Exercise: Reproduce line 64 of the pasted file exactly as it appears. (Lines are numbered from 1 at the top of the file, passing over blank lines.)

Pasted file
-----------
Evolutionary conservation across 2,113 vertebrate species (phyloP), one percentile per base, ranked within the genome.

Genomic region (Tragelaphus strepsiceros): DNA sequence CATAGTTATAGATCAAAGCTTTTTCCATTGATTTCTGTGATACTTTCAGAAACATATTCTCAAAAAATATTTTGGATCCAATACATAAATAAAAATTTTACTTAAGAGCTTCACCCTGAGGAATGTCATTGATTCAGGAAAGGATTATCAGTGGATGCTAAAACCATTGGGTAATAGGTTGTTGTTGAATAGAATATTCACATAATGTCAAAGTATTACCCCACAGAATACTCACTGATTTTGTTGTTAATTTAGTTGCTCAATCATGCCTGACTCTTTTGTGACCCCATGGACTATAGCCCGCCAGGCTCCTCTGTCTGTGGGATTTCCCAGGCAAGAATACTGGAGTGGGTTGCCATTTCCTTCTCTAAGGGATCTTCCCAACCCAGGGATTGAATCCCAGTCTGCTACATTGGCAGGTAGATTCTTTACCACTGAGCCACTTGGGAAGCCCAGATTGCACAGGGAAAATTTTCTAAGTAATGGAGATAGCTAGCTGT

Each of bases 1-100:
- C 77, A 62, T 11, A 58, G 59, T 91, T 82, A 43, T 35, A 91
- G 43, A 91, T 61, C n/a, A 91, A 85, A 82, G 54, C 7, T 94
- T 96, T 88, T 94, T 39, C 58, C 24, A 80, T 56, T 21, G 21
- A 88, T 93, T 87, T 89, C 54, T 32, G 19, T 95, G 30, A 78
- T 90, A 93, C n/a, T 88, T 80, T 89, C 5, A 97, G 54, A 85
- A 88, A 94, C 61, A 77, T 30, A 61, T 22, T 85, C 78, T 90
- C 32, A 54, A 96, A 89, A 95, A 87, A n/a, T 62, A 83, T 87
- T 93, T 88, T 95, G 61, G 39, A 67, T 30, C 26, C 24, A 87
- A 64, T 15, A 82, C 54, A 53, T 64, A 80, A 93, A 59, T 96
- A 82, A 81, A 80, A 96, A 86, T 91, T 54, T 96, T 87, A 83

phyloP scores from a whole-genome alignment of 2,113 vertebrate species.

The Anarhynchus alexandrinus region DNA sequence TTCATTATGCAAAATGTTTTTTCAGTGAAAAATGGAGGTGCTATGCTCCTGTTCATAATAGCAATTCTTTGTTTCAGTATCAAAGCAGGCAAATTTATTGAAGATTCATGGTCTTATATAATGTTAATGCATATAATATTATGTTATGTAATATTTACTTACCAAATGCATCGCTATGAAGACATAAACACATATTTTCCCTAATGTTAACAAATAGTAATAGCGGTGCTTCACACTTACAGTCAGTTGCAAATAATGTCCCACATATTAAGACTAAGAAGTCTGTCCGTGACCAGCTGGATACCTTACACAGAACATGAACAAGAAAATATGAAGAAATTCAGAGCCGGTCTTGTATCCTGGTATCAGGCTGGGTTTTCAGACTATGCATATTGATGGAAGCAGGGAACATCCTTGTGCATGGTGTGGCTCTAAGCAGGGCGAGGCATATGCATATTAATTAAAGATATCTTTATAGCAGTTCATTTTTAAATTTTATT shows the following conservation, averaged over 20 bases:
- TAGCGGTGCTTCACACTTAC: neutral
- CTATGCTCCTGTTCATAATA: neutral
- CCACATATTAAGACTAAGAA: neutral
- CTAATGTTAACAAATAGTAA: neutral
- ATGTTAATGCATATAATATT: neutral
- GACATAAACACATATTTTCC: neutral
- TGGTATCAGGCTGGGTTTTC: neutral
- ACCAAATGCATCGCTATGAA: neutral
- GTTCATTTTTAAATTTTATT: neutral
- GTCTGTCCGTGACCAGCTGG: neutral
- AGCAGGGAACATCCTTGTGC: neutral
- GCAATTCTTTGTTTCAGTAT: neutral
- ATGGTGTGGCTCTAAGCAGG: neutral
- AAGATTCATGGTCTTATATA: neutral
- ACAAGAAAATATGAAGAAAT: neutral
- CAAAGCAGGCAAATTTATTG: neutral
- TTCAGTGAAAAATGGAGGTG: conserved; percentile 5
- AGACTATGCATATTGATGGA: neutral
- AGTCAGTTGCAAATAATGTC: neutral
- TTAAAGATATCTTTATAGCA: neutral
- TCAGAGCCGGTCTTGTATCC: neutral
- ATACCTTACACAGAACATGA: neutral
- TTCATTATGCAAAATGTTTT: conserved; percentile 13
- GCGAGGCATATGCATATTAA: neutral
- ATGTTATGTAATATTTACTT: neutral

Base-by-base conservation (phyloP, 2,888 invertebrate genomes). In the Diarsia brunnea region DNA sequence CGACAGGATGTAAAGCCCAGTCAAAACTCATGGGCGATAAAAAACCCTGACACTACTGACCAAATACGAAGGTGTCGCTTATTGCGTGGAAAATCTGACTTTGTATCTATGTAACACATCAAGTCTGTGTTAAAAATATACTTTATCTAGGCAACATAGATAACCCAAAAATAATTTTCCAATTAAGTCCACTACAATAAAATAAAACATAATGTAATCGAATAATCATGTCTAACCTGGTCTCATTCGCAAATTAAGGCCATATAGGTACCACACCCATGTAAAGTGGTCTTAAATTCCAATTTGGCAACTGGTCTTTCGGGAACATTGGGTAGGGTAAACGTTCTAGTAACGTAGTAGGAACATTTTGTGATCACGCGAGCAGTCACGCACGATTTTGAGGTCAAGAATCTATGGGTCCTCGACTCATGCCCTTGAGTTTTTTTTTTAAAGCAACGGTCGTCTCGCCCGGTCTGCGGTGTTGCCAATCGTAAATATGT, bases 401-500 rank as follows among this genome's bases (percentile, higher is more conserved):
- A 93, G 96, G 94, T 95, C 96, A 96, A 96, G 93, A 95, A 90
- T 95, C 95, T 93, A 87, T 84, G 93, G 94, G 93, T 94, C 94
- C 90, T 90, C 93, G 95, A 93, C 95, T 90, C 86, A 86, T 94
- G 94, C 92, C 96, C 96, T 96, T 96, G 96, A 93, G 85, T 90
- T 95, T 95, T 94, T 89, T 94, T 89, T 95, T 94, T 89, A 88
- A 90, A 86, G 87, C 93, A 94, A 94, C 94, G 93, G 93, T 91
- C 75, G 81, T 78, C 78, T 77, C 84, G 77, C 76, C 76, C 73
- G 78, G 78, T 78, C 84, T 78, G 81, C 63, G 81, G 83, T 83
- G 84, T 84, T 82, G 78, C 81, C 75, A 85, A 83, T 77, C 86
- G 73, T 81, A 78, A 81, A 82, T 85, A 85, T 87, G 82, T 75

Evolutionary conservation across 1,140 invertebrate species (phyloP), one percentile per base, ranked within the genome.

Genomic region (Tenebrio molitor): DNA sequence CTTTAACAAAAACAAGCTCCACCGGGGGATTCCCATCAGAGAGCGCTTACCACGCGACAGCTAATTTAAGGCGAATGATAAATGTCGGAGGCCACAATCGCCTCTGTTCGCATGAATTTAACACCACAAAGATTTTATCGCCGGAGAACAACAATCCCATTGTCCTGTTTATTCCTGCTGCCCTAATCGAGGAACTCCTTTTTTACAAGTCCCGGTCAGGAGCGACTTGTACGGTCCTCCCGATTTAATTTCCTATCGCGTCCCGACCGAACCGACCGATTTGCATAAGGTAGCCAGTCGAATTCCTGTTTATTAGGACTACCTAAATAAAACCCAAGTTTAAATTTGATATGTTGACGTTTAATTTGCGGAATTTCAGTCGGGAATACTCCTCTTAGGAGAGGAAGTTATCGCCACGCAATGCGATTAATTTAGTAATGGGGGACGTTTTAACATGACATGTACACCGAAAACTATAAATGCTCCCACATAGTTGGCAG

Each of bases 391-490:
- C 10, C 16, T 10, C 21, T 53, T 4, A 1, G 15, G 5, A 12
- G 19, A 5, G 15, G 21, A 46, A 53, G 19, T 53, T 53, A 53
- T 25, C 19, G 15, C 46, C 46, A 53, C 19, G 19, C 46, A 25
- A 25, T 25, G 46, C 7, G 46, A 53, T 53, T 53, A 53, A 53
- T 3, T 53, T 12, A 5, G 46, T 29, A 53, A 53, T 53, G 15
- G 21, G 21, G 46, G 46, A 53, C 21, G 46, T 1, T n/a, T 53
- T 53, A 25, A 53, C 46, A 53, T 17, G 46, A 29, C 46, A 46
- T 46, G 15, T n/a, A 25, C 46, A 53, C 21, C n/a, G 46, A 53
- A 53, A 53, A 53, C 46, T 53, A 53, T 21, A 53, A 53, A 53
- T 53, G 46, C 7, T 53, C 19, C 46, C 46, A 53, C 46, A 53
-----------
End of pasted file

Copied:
- T 53, G 46, C 7, T 53, C 19, C 46, C 46, A 53, C 46, A 53